Elgin City Council chambers
An Illinois appeals court has upheld a Kane County judge’s judgment the religious freedom of four self-avowed Christian men from Elgin, whom Elgin police accused of gang membership, was not hindered by an injunction the city tried to apply that would have barred them from associating with gang members.
The May 13 ruling was penned by Justice Ann Jorgensen, with concurrence from Justices Robert McLaren and Donald Hudson, of the Illinois Second District Appellate Court in Elgin. The ruling was filed as an unpublished order issued under Illinois Supreme Court Rule 23, which means it may not be cited as precedent, except in the circumstances allowed by the rule.
The ruling favored the state of Illinois and city of Elgin in a lawsuit against Elias Juarez, Saul Juarez, Oscar Sanchez and Reuben Sanchez.
In 2010, an injunction was filed against 79 people Elgin authorities alleged were members of the Latin Kings street gang, prohibiting them from gang activity, which included meeting with one another or members of other gangs in public, under threat of monetary damages. The city took the action under the Illinois Streetgang Terrorism Omnibus Prevention Act.
The four men resisted in court, with three of them arguing they were no longer in the gang, and Saul Juarez arguing he had never been a member. They went to bench trial, with Kane County Circuit Judge David Akemann rejecting the injunction request, deciding the men were not gang members.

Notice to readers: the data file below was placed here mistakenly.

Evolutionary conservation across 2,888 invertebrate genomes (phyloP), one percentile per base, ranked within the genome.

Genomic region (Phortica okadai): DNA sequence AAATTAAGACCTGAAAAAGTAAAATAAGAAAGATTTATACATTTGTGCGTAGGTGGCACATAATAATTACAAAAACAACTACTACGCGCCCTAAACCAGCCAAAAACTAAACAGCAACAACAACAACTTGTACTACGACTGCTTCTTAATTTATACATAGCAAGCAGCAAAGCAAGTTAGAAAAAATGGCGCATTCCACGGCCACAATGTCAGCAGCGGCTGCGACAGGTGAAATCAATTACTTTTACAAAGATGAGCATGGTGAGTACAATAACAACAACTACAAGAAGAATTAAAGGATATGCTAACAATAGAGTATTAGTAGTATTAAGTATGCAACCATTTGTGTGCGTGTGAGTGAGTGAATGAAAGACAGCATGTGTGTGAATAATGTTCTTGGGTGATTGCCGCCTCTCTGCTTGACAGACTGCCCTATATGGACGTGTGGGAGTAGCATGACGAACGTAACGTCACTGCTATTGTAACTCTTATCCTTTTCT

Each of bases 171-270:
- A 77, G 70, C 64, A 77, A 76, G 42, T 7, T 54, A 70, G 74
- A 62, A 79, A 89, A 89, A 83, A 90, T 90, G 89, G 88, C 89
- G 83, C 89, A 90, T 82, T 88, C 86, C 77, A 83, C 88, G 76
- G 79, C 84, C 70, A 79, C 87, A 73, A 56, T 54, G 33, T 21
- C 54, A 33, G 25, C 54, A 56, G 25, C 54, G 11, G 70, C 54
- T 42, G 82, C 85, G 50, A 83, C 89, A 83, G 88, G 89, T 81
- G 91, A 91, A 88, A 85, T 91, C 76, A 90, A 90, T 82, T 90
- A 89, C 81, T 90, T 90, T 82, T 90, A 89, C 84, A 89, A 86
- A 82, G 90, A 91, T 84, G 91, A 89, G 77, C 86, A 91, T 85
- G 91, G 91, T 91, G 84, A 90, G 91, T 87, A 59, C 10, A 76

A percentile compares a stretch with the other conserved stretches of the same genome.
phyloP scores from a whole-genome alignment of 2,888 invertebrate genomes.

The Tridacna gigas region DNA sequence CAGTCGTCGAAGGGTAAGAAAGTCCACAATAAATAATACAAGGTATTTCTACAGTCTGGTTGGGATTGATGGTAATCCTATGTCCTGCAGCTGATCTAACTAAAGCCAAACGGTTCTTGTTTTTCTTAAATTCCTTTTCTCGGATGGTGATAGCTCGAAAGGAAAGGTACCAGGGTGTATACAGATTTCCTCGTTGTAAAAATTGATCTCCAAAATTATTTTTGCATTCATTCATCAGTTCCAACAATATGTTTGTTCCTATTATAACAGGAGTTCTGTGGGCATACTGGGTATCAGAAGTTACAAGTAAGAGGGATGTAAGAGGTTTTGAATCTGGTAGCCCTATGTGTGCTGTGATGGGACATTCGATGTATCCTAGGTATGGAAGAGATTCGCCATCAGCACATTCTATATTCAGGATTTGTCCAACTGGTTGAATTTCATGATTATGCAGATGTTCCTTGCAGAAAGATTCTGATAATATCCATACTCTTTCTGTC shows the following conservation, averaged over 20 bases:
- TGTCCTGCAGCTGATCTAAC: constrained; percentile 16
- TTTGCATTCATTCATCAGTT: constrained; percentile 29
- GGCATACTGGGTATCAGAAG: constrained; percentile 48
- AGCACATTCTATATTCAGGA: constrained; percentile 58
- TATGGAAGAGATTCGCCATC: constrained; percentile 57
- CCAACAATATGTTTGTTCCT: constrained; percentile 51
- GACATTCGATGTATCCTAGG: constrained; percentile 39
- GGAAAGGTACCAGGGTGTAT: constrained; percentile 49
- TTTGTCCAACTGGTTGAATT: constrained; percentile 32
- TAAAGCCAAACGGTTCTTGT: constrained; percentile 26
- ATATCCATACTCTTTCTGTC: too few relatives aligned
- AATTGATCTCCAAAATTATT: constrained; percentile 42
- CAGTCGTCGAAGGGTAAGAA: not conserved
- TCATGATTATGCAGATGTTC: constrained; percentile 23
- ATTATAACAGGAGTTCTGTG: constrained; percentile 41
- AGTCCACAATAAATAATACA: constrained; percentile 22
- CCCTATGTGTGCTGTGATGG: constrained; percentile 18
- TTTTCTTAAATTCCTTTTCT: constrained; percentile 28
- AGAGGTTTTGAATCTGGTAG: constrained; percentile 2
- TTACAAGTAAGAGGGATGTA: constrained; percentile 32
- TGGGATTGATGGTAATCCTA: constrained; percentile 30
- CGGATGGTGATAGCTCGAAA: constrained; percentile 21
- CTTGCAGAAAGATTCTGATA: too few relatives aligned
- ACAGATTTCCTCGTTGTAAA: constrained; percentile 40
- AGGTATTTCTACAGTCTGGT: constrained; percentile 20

The four men had also lodged a counterclaim, demanding the state pay damages and their legal costs. They grounded their claim in the Illinois Religious Freedom Restoration Act, saying they were born-again Christians and the injunction threat to bar contact with gang members “chilled” their efforts to minister to Latin Kings and urge members to leave the gang.
Judge Akemann turned down the four men, finding no evidence authorities “ever prevented or attempted to prevent Defendants from professing their faith.” As an example of lawful limits on religious expression, Akemann pointed out the men could not enter a public school uninvited to proselytize.
The men appealed, but Justice Jorgensen backed up Akemann.
"Defendants were still able to communicate their faith to Latin Kings gang members after the complaint was filed," Jorgensen said.
Jorgensen noted the men admitted they evangelized through telephone and text messages, despite Elgin's move for the injunction, and some of the men also preached at an anti-violence rally, showing their religious freedom was not "substantially burdened." Further, they acknowledged their religious calling was universal, but they only wanted to minister to Latin Kings and school children, Jorgensen said.
One of the men also admitted he knew he was not prevented from evangelizing to Latin Kings in cities other than Elgin.
On another matter, Jorgensen overturned the lower court's decision to deny the men a hearing on their request for sanctions. The men said they wanted sanctions, because police had purged their names from the city's gang roster in 2013, but never told the men or their attorneys of this purge and continued to press the injunction case several more years.
Jorgensen ordered a hearing on sanctions should be held in circuit court.
The four men have been represented by the Chicago firm of Mauck & Baker.